In Brazil, March 15th marks the end of the dictatorial era of Brazil, but this past March 15th marked a different and equally as important date in history; this year millions of protesters took to the streets throughout Brazil to protest the current president, Dilma Rousseff. Dilma, and her Worker’s Party colleagues, have been in the midst of a national scandal since the end of 2014.
The Brazilian Congress returns to work this week after a recess and faces news that the industrial sector has fallen yet again. Congress has been pushing the Senate to vote on tax raises on Brazilian companies in order to avoid a national credit downgrade.1 Since the industrial sector has fallen in many sectors, including automobile and informatics technology manufacturing, this push from congress is necessary in order for the country to evade a full blown economic recession.2
On September 28th, 2015, world leaders met at the UN Headquarters in New York to discuss, among other issues, the mass migration of Syrian and Middle Eastern refugees to Europe. The migration of people from the war torn region of the Middle East has put tremendous strains on European infrastructure, has tested the limits of their foreign policy, and has generated an unprecedented migration crisis. While Europe is bearing most of the brunt of the refugees, other countries like the United States and Brazil have vowed to open their doors to Syrian refugees in the coming years.
Imagine that Shakespeare had written a political drama in which a once-beloved queen’s past indiscretions have come back to haunt her. The queen’s popularity has recently tanked due to months of economic decline in her kingdom as well as a fraud scandal surrounding the powerful families of the region. Although the queen hasn’t been directly tied to that scandal, it was just proven that she’s been cooking the books on government accounts.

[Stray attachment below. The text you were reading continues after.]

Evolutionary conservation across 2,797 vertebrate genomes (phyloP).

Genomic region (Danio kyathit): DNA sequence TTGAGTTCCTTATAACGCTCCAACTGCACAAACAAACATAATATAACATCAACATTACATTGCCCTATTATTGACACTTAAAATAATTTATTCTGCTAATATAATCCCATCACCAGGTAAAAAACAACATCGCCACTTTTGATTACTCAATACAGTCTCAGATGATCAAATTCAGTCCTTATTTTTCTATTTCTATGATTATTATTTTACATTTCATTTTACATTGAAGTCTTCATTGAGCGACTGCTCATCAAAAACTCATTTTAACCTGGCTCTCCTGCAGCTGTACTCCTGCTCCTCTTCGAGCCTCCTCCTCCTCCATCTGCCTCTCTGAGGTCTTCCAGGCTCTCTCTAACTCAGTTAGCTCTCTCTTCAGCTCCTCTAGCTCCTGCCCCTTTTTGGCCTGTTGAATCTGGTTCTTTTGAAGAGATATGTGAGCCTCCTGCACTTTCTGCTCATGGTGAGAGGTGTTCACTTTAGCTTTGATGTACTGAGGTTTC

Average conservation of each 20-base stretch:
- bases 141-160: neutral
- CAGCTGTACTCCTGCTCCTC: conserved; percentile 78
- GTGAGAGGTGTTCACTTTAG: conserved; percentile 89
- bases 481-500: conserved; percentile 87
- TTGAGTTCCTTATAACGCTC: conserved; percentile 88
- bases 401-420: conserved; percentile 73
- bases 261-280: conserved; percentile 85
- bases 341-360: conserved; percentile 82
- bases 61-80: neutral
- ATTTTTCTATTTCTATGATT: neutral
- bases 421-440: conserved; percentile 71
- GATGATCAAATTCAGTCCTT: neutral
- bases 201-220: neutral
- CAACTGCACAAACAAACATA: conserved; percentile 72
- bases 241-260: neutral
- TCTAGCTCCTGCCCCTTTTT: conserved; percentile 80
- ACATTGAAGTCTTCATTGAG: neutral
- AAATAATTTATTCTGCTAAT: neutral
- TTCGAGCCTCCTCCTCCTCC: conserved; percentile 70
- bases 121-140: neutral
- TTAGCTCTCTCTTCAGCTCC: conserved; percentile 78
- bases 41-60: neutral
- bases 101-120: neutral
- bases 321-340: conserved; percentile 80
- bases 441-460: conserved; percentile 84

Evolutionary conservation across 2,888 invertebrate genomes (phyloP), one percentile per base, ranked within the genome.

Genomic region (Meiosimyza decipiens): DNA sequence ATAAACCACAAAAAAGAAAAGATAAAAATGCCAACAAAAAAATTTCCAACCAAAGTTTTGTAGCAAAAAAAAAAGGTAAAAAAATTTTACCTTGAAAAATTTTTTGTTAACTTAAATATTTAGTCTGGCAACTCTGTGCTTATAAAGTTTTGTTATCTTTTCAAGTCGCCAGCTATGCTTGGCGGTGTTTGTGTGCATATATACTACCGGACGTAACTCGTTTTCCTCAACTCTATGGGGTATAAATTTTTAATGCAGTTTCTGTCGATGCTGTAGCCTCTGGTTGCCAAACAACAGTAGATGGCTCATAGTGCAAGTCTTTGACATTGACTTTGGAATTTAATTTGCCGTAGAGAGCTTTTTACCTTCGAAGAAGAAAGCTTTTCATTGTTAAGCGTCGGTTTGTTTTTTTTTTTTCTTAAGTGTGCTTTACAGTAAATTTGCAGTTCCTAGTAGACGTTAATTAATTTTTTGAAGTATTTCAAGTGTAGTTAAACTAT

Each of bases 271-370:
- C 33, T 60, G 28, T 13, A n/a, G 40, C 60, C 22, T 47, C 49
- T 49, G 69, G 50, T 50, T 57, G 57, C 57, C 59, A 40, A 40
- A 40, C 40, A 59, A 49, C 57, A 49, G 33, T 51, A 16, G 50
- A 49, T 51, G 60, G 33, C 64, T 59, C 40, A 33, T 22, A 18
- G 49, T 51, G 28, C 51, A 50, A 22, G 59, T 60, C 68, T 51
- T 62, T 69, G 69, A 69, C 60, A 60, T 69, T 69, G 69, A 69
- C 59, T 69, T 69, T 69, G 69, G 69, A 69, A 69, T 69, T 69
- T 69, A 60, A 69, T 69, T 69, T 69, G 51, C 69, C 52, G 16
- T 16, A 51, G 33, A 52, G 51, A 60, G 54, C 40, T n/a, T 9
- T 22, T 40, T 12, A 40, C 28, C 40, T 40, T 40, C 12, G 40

On November 5th, 2015, an unprecedented environmental disaster took place in the interior state of Minas Gerais in Brazil. Two dams containing runoff material from nearby mines, ruptured and sent a wave of chemically hazardous sludge throughout the nearby regions. The dams, located in the municipality of Mariana, covered entire towns and wildlife in a thick layer of sludge, and moved its way to the Rio Doce which now runs a deep orange color.
In the month of March, millions of Brazilians took to the street to protest the current president, Dilma Rousseff, and her political party, the Workers Party (PT). Last year, when the Lava-Jato scandal broke out, many politicians in her current cabinet were investigated and charged with money laundering. While Dilma was never formally indicted on any charges of involvement in the massive money laundering scheme, she was, nevertheless, put on trial for impeachment.
El profesor de Ciencia Política de la Universidad de Pittsburgh, Aníbal Pérez-Liñán, publicó recientemente un artículo en La Nación, uno de los diarios más grandes deArgentina, en el que analiza la crisis política que afecta actualmente a
Corruption and scandal are not new to Brazil. In fact, the current corruption scandal involving Petrobras, businessmen, and politicians is just the most recent in a country with a long history of corruption. In Brazil, corruption has become normalized. Some of the largest corruption scandals are explored here, namely scandals during the Lula and Collor presidencies.